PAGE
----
In a move likely to have reverberations across the Web, online poker site PartyGaming has filed for what could be one of the largest initial public offerings in the recent history of the London Stock Exchange.
PartyGaming, which is based in Gibraltar, said it will seek to stage its IPO by the end of June, with shareholders selling some 23 percent of the shares up for sale. Estimates of how much the float will raise vary widely, with some projections saying the sale could value the company at between US$8 billion and $11 billion, making it one of the largest publicly traded concerns in the UK.
The firm’s reach is global, including into the United States, where its PartyPoker site has seen a surge in popularity amid the poker-playing craze fueled by televised high-stakes tournaments and the ease of playing online. It also operates sites such as the Starluck Casino and PartyBingo.
The company said it had 2004 revenue of $601 million, nearly five times its 2003 levels. It’s also highly profitable, posting net income of $350 million in 2004, up four-fold over earlier levels. In the first quarter of 2005, it had sales of $222 million, nearly double 2004 levels.
The firm’s rapid growth and strong profitability make comparisons to the last large Internet-related IPO — of search engine Google — inevitable. Also, it comes at a time when UK investors are apparently hungry for Web-related offerings. Earlier this week, FireOne group, which handles online payments, saw its stock rise 16 percent after its IPO.
However, the gambling company faces almost certain regulatory challenges in the years to come in some jurisdictions, as governments around the world grapple with the question of how to respond to the growing use of off-shore sites to skirt local gaming regulations. That could make investors balk somewhat, though demand for the offering is expected to be strong.
Meanwhile, though online gaming is surging, the market is currently split among many players, the company said in a statement, making it ripe for a strongly financed leader that could make strategic moves such as acquisitions.
“The online gaming market is fragmented and geographically diverse, which presents opportunities for strategic acquisitions and market consolidation,” Chief Executive Officer Richard Segal said.
The gambling company currently employs about 1,100 people in Gibraltar, Great Britain and India, with many of them holding options to buy stock that does not vest for several years.
Gambling consultants Christiansen Capital Advisors estimates that the online gaming market will more than double in the next five years, growing from $11.9 billion this year to $24 billion by 2010. That assumes 22 percent growth each year, the type of astronomical expansion rates that marked the earliest days of traditional e-commerce.
Analysts say all the ingredients are in place for gaming on the Web to continue to boom and to outpace the growth of casino gambling. High-speed Web connections and more powerful computers give online games the speed and feel of live action.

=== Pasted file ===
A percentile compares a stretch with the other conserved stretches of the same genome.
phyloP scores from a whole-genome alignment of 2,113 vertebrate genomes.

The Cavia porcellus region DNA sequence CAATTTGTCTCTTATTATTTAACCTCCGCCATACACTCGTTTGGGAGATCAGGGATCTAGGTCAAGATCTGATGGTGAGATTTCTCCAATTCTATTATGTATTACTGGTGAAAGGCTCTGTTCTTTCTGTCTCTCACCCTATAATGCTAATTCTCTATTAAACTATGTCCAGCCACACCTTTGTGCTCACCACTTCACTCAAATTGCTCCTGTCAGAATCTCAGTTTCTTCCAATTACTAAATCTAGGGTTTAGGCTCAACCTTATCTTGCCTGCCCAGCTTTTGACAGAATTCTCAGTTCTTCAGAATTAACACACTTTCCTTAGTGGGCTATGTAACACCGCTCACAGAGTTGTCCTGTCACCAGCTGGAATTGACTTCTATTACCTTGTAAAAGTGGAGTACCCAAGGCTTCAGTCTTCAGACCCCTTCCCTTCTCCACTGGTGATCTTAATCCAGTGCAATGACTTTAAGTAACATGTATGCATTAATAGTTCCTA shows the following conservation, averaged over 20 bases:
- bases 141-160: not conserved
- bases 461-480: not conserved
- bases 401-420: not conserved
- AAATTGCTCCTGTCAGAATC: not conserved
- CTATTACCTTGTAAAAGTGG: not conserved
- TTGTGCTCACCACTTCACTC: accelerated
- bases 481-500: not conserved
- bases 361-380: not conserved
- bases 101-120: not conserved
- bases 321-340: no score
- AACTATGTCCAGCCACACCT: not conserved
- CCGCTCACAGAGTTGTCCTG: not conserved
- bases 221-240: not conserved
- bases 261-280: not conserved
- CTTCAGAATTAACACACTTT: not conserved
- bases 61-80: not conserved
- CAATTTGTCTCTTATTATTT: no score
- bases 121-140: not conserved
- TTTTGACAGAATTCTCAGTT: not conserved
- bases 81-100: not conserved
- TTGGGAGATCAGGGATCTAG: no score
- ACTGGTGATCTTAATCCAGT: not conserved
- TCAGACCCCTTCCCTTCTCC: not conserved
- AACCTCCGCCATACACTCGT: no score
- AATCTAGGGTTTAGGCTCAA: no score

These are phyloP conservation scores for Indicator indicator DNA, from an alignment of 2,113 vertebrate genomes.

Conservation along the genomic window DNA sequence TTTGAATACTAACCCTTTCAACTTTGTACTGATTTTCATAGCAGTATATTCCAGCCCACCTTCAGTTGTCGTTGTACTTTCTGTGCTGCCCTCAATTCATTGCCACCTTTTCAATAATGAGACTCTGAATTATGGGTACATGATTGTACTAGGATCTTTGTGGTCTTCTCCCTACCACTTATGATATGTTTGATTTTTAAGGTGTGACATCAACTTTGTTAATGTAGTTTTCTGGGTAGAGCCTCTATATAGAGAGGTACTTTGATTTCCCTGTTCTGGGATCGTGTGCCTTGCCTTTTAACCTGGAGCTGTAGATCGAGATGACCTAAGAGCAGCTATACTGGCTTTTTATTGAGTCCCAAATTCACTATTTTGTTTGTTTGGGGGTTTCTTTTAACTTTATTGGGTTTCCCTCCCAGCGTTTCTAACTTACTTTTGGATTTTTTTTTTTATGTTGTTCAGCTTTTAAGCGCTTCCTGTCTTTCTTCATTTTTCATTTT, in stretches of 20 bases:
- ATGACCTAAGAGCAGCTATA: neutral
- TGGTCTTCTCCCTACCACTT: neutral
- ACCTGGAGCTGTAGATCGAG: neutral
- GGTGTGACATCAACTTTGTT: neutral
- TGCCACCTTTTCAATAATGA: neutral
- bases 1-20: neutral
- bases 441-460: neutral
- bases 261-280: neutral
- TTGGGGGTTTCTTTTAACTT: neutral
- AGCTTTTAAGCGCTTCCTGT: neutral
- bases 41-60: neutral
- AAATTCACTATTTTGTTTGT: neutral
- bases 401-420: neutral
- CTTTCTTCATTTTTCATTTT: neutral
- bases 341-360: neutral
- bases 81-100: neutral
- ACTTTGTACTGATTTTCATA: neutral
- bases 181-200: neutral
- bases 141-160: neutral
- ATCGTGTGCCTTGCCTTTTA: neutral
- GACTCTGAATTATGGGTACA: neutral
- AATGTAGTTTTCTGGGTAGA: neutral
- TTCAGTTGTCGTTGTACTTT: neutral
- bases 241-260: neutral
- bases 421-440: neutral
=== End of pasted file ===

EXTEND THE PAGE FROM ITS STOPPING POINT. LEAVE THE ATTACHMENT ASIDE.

They also note that people who are not comfortable gambling at a casino, particularly in high-pressure, head-to-head games such as poker, are more willing to do so online, Christiansen analyst Sebastian Sinclair said.
“The audience for online gaming will continue to expand faster than almost any other form,” he said. In the U.S., the surge will pressure traditional casinos and state-run lotteries as players find more options available.
At the same time, consumer advocates worry that creating easier and always-open access to gambling will only exacerbate problems among those with addictions to gambling and will also expose more young people to gambling. They note that controls in place at licensed casinos result in strict compliance with minimum age rules and put controls in place to ensure that gamblers do not exceed their means when placing bets.
To some, that underscores the need to regulate online gaming, rather than the current U.S. stance of considering it illegal even while growing legions of citizens take part in the activity.
The United States, meanwhile, is still working through an earlier development in the debate over online gaming. In April, the World Trade Organization (WTO) said the U.S. was wrong to forbid its citizens from betting on sporting events and other activities through offshore sites when some states allowed the same activity.
Both Antigua, the Caribbean nation where many such offshore gambling concerns are based, and the U.S. claimed victory in that case, casting doubt on what will happen next, Javad Heydary, a Toronto-based lawyer and managing editor of Laws of Dot Com, said. Heydary also writes a column for the E-Commerce Times.
In fact, Heydary pointed out that online gaming is very common in Nevada, despite state laws prohibiting it. Casino Web sites have become so bold, he said, that some have begun to advertise their sites, including PartyPoker.com, on radio and TV. He noted that the U.S. Department of Justice has long maintained that such online gaming ads are illegal and has taken some enforcement action in the past.
Regulation in the Future?
Despite such moves, more than half of all offshore bets are placed by U.S. citizens, Heydary added.
Heydary believes that at some point, the U.S. will need to consider regulating such businesses explicitly, allowing them to operate under strict conditions, as the UK has done.